We present SoftAR, a novel spatial augmented reality (AR) technique based on a pseudo- haptics mechanism in the human brain that visually manipulates the sense of softness perceived by a user pushing a soft physical object. Considering the limitations of projection- based approaches that change only the surface appearance of a physical object, we propose two projection visual effects, i.e., surface deformation effect (SDE) and body appearance effect (BAE), on the basis of the observations of humans pushing physical objects. The SDE visualizes a two-dimensional deformation of the object surface with a controlled softness parameter, and BAE changes the color of the pushing hand. Through psychophysical experiments, we confirm that the SDE can manipulate softness perception such that the participant perceives significantly greater softness than the actual softness. Furthermore, fBAE, in which BAE is applied only for the finger area, significantly enhances manipulation of the perception of softness. On the basis of the experimental results, we create a computational model that estimates perceived softness when SDE+fBAE is applied. We construct a prototype SoftAR system in which two application frameworks are implemented, i.e., softness adjustment and softness transfer. The former framework allows a user to adjust the softness parameter of a physical object, and the latter allows the user to replace the softness with that of another object. Through a user study of the prototype, we confirm that perceived softness can be manipulated with accuracy that is less than the just noticeable difference of softness perception. SoftAR does not require user-worn/hand-held equipment and allows users to feel significantly different softness perception without changing materials; therefore, we believe that it will be useful for various applications, particularly the design process of soft products, such as furniture, plush toys, and imitation materials.

(Full) Matching and Reaching Depth Judgments with Real and Augmented Reality Targets
J. Edward Swan II, Gurjot Singh, Stephen Ellis

Many compelling augmented reality (AR) applications, such as image-guided surgery, manufacturing, and maintenance, that involve the dexterous manipulation of real and virtual objects at reaching distances, require users to correctly perceive the location of virtual objects. Some of these applications require aligning real and virtual objects with accuracies as tight as 1 mm or less. However, measuring the perceived depth of AR objects at these accuracies has not yet been demonstrated. In this paper, we address this challenge by employing two different depth judgment methods from the literature, \emph{blind reaching} and \emph{perceptual matching}, in a series of three experiments, where observers judged the depth of real and AR target objects presented at reaching distances. Both depth judgment methods are promising solutions to the measurement challenge, but both also have limitations that warrant additional study. Our experiments found that observers can very accurately match the distance of a real target, but systematically overestimate the distance to an AR target viewed through collimating optics, resulting in 0.5 to 4.0 cm of error. However, a model in which the collimating optics cause the eyes' vergence angle to rotate outward by a constant angular amount explains these results, which were replicated three times. These findings give error bounds on using collimating AR displays at reaching distances, and suggest that AR displays need to provide variable focus for these reaching-distance applications. Our experiments further found that observers initially reach $\sim$4 cm too short, but reaching accuracy improves with both consistent proprioception and corrective visual feedback to become nearly as accurate as matching. An additional contribution is the design of an apparatus that affords measuring depth judgments to within a few millimeters of precision.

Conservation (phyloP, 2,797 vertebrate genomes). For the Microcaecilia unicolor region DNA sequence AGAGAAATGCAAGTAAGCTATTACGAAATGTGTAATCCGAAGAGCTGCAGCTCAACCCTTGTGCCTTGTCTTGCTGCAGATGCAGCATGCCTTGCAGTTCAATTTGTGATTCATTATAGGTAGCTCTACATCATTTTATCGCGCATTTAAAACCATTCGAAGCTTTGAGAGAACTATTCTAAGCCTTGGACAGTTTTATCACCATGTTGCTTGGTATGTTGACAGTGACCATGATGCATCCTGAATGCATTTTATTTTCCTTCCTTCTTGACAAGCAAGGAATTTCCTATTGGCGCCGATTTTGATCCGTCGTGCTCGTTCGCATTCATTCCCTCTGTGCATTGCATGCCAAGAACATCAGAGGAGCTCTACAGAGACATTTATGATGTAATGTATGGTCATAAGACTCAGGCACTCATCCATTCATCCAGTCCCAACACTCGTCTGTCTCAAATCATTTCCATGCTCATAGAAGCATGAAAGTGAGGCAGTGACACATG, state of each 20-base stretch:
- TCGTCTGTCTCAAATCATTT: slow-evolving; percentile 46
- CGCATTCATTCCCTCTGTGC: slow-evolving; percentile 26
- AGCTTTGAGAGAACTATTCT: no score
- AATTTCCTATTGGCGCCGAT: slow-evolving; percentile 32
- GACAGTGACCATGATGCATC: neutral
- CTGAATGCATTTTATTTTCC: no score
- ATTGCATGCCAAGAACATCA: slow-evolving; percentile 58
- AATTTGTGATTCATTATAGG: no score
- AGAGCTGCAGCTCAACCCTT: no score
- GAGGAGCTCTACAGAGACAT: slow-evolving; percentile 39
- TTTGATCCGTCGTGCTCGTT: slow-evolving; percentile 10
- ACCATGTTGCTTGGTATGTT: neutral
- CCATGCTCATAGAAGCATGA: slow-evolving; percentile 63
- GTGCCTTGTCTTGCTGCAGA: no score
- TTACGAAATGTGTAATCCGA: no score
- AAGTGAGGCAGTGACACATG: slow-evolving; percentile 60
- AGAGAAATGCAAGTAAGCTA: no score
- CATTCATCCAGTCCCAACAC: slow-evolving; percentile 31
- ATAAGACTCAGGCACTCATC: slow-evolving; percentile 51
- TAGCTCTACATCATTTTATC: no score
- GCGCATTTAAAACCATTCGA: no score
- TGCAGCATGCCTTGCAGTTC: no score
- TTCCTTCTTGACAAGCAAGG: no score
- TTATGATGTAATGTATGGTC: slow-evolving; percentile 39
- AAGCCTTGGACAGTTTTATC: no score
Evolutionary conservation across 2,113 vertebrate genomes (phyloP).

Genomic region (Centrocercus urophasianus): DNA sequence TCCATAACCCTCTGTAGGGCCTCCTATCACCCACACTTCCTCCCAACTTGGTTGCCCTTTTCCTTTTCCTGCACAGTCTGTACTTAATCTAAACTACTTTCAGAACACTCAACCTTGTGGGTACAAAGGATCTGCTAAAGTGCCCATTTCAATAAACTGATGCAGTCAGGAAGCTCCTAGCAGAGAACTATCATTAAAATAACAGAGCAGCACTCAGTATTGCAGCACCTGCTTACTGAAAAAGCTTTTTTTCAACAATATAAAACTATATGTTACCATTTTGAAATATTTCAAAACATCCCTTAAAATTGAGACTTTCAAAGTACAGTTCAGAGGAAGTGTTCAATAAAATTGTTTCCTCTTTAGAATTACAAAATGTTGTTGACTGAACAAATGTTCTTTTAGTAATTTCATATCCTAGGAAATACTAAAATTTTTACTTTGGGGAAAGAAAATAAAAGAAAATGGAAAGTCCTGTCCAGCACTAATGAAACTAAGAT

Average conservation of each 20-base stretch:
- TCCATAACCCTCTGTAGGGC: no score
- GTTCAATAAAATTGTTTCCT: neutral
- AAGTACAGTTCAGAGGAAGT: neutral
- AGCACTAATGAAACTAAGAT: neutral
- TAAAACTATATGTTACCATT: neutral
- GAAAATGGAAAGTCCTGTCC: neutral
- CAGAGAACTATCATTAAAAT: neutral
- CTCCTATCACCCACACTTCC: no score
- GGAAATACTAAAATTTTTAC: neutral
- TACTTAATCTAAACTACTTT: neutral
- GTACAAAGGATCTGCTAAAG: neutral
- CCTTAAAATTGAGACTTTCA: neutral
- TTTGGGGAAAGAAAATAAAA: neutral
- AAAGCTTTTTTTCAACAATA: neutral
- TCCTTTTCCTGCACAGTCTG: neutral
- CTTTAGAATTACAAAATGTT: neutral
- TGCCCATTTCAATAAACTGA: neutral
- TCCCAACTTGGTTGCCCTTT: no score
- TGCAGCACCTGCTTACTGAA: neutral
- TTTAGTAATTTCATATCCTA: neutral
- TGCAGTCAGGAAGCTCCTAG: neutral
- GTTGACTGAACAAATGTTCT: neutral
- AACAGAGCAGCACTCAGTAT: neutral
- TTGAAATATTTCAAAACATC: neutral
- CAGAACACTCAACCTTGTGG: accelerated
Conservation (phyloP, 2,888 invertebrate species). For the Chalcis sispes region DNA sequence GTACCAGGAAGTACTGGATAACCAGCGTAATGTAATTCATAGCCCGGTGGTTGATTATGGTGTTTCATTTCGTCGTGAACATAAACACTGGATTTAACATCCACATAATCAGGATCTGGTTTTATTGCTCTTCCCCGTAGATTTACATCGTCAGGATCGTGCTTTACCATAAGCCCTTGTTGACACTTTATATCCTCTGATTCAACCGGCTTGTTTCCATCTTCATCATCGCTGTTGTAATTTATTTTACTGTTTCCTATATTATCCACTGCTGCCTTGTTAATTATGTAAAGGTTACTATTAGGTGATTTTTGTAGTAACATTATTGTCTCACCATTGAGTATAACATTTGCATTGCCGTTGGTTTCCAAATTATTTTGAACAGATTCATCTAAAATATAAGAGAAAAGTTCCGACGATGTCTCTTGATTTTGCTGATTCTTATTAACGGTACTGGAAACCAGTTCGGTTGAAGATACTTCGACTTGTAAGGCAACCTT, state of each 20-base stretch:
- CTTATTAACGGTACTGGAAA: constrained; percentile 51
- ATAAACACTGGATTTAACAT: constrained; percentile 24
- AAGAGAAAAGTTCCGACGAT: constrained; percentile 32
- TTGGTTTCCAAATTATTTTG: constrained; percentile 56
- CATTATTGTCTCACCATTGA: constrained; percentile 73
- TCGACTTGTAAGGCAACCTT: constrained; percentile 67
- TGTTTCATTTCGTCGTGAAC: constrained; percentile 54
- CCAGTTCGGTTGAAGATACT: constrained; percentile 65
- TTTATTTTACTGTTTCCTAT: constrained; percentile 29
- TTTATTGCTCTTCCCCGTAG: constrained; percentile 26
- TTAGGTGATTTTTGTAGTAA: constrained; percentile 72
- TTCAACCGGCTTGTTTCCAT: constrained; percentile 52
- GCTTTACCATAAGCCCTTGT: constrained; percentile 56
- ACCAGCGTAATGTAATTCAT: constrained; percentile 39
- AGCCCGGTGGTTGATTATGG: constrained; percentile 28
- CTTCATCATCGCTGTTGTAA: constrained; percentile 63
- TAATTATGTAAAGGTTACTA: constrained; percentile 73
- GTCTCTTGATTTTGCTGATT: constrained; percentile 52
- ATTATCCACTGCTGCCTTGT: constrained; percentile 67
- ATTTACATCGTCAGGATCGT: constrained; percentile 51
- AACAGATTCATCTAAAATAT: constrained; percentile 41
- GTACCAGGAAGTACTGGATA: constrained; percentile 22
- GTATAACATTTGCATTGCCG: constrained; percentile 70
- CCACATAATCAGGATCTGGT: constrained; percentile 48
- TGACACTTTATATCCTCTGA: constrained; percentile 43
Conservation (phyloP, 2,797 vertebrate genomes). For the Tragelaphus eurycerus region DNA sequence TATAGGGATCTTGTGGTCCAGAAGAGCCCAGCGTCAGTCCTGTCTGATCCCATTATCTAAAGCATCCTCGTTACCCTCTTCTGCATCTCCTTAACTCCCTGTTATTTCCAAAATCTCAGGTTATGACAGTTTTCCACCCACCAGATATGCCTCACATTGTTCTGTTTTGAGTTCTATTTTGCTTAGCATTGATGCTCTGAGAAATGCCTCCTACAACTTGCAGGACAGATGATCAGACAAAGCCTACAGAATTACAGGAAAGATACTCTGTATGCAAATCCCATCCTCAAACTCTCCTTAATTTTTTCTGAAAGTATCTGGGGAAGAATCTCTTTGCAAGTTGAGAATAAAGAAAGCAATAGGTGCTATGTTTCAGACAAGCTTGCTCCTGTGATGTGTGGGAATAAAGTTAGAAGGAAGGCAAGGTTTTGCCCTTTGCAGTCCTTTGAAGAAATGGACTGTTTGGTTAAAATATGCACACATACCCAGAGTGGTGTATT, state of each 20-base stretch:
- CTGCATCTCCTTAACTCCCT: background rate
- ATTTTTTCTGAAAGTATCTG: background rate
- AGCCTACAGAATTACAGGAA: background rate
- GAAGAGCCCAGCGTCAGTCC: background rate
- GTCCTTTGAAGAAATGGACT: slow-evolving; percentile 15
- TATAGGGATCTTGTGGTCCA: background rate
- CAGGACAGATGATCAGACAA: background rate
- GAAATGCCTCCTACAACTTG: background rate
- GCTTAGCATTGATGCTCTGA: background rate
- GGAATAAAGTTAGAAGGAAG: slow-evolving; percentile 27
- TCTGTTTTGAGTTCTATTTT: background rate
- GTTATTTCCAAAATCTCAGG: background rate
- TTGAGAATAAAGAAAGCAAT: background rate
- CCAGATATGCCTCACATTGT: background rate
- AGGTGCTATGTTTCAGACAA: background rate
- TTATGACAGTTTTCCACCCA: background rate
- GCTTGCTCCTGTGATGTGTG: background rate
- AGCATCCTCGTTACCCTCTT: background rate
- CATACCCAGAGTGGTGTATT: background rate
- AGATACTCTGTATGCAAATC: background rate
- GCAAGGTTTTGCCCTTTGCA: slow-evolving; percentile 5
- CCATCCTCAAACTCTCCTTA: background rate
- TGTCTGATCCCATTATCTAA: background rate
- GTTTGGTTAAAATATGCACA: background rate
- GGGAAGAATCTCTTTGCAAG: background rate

(Short) The Ventriloquist Effect in Augmented Reality
Mikko Kytö, Kenta Kusumoto, Pirkko Oittinen

An effective interaction in augmented reality (AR) requires utilization of different modalities. In this study, we investigated orienting the user in bimodal AR. Using auditory perception to support visual perception provides a useful approach for orienting the user to directions that are outside of the visual field-of-view (FOV). In particular, this is important in path-finding, where points-of-interest (POIs) can be all around the user. However, the ability to perceive the audio POIs is affected by the ventriloquism effect (VE), which means that audio POIs are captured by visual POIs. We measured the spatial limits for the VE in AR using a video see-through head- worn display. The results showed that the amount of the VE in AR was approx. 5 deg - 15 deg higher than in a real environment. In AR, spatial disparity between an audio and visual POI should be at least 30 deg of azimuth angle, in order to perceive the audio and visual POIs as separate. The limit was affected by azimuth angle of visual POI and magnitude of head rotations. These results provide guidelines for designing bimodal AR systems.